We comb, wash and tie it up… Some of the many things we do with our hair. Do you know the hair structure, the primary functions of hair and how long it lives? If you don’t, read on! You’ll discover a few amazing hair facts.
1. How long does a hair live?
Every hair on our head lives from two to eight years. Its life comes in three phases: anagen, catagen and telogen. The first phase lasts a few years and involves forming a hair bulb and hair growth. During another phase – catagen – hair grows more slowly. After more or less 10 days, the phase moves to telogen – the resting time. The old hair falls out and the new one takes its place. The whole process starts all over again. The hair life cycle can be disturbed by external factors e.g. diseases, hormone imbalance, diet, lifestyle and even improper hair care. Result? The poorer condition of hair, thinning, scalp diseases.
2. What do we need hair for?
The primary function of hair is protection and heat control. Hair protects the scalp from overheating, eyebrows – from rain running down the forehead, and eyelashes – from dust that could get into the eyes. Nowadays, hair is treated as an attribute of femininity and the symbol of beauty. Just take a look at magazine covers and the number of drugstore hair products. More and more people go for hair growth and volume boosting treatments.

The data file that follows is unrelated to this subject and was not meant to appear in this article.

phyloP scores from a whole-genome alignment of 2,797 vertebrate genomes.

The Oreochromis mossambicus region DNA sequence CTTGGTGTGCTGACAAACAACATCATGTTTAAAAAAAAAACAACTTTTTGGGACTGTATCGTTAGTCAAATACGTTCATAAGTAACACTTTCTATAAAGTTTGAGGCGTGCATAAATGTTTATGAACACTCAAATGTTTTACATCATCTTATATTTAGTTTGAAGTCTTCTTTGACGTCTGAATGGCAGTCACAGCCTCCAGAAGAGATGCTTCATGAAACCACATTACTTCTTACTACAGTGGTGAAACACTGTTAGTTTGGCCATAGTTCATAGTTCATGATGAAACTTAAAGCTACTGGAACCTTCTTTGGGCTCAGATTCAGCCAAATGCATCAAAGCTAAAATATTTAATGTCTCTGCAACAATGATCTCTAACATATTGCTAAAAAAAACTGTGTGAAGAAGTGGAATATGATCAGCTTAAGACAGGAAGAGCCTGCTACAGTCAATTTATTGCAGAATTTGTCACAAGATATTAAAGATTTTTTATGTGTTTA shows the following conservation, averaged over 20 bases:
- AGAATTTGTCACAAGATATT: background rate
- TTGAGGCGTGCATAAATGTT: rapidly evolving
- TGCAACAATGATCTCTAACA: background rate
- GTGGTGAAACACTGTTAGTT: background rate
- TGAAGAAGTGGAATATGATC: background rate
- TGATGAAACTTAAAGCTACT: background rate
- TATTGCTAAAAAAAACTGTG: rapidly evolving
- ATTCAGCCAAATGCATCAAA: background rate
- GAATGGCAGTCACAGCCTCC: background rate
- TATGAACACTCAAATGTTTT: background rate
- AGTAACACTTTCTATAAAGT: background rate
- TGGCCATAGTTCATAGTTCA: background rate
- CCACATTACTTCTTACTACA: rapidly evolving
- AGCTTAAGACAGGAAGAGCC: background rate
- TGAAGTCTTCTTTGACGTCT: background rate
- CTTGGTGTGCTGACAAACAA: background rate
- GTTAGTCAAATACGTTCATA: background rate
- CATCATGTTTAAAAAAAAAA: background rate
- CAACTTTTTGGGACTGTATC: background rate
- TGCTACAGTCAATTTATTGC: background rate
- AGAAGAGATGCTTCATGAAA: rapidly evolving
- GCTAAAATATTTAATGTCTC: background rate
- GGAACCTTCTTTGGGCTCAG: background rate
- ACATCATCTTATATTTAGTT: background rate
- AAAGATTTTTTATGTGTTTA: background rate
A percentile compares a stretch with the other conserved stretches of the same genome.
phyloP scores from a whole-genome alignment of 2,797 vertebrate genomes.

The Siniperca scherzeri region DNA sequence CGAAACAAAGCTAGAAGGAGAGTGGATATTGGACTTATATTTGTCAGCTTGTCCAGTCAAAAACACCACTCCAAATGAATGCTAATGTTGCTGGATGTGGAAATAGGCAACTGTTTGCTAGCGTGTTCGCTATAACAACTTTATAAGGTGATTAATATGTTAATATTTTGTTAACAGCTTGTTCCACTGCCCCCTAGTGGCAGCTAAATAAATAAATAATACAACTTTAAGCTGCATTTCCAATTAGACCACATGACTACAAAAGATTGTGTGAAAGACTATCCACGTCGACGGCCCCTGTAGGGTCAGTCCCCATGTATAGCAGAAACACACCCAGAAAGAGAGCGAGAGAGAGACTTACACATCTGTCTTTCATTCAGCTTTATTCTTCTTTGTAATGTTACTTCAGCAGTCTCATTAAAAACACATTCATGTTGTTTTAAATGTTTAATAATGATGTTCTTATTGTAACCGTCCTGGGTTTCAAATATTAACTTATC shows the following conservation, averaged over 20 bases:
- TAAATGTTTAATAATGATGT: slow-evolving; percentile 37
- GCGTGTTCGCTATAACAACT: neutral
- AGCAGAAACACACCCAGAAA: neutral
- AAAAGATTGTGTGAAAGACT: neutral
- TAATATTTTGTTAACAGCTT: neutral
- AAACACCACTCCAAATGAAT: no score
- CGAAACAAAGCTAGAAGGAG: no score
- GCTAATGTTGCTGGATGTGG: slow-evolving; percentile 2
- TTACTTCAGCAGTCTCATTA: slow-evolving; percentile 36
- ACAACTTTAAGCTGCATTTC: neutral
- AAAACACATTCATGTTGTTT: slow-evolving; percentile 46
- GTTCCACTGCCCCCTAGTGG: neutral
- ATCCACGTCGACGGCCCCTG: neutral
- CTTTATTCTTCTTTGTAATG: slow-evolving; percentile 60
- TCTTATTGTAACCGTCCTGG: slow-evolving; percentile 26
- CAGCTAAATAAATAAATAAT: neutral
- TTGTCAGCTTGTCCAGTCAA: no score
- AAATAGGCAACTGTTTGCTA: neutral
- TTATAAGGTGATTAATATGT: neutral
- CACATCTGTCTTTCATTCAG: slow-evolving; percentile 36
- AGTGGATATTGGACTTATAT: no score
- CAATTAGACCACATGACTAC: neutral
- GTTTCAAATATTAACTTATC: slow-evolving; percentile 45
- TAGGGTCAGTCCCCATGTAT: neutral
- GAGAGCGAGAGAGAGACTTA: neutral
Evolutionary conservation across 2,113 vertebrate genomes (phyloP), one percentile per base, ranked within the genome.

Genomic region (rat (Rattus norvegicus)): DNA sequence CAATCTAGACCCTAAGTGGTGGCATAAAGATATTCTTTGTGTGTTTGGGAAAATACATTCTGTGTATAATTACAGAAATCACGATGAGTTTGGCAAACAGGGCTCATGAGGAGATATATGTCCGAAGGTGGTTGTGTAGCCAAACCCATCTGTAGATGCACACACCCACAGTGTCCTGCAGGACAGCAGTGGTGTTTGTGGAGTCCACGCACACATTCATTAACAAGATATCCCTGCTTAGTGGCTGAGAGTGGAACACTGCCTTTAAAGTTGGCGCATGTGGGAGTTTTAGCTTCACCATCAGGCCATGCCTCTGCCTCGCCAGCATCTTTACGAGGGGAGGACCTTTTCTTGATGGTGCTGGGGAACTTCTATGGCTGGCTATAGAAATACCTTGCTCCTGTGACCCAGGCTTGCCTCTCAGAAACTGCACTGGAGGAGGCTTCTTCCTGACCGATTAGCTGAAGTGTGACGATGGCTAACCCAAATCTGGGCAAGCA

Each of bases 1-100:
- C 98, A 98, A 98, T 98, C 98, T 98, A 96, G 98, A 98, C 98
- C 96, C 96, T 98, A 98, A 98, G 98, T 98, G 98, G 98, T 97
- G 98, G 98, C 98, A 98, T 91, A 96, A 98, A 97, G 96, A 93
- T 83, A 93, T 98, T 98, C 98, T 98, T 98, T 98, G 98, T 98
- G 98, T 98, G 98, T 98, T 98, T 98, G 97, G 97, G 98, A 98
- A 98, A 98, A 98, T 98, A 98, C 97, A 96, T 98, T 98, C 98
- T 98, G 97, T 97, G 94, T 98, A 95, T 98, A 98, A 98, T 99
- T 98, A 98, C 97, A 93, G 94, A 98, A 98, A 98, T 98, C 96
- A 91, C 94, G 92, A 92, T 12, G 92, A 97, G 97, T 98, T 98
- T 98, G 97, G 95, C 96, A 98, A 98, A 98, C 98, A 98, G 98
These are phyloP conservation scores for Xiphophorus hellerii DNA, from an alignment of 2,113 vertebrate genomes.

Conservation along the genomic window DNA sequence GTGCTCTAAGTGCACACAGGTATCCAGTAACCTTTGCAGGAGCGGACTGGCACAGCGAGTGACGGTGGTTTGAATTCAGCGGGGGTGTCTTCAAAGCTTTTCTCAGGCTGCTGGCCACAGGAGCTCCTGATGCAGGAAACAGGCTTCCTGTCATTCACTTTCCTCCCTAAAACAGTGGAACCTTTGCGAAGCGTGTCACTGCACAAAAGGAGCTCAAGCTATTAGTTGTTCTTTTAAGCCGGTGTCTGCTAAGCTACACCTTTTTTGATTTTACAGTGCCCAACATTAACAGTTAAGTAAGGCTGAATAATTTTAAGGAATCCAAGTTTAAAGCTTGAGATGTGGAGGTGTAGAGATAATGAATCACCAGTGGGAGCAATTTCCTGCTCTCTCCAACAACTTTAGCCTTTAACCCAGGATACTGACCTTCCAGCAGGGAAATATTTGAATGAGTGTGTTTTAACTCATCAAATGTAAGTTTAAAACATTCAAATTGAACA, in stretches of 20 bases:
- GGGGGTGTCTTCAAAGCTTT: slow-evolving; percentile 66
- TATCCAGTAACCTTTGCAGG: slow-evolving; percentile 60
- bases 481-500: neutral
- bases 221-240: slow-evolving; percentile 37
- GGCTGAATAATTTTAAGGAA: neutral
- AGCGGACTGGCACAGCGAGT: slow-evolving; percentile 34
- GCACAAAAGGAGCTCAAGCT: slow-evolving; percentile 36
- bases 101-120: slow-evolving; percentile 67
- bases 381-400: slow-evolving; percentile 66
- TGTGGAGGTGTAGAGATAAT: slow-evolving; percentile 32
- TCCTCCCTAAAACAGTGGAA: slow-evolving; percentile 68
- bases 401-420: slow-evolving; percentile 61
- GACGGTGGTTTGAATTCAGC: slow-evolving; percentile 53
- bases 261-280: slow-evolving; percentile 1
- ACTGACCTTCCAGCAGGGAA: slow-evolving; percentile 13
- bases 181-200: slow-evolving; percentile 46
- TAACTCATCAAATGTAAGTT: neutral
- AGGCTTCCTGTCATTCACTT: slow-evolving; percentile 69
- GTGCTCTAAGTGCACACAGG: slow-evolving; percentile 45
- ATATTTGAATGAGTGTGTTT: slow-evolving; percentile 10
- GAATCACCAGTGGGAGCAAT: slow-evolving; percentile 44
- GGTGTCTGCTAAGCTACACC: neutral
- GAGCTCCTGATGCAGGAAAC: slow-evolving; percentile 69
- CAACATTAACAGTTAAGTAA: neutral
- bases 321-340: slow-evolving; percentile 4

3. Whose hair grows most quickly?
Generally, hair grows more or less one centimetre per month. The process accelerates in the summer. Why? The heat increases blood flow and boosts growth. It’s similar in the countries with large air humidity e.g. Japan, Taiwan or South Korea. That’s why it’s said that Asians have the quickest growing, longest and thickest hair. Interestingly, the least number of balding people lives in this part of the world.
4. Does hair have roots and stems?
Almost true. Hair structure resembles flower seedlings. It grows out of bulbs placed in follicles situated in the scalp. The cells of bulbs are divided and this is how hair stem is created. Blood vessels deliver nutrients that are necessary for growth. Hair also needs hormones affecting the structure.
5. What does hair ‘tell’ you?
Believe it or not, hair tells us a lot about the things we eat, what’s in our blood flow and if we’ve had alcohol. Hair allows for determining the person’s sex. That’s why it’s such an important evidentary material in criminology. Interestingly, hair reflects the condition of our body and its appearance can tell about various diseases.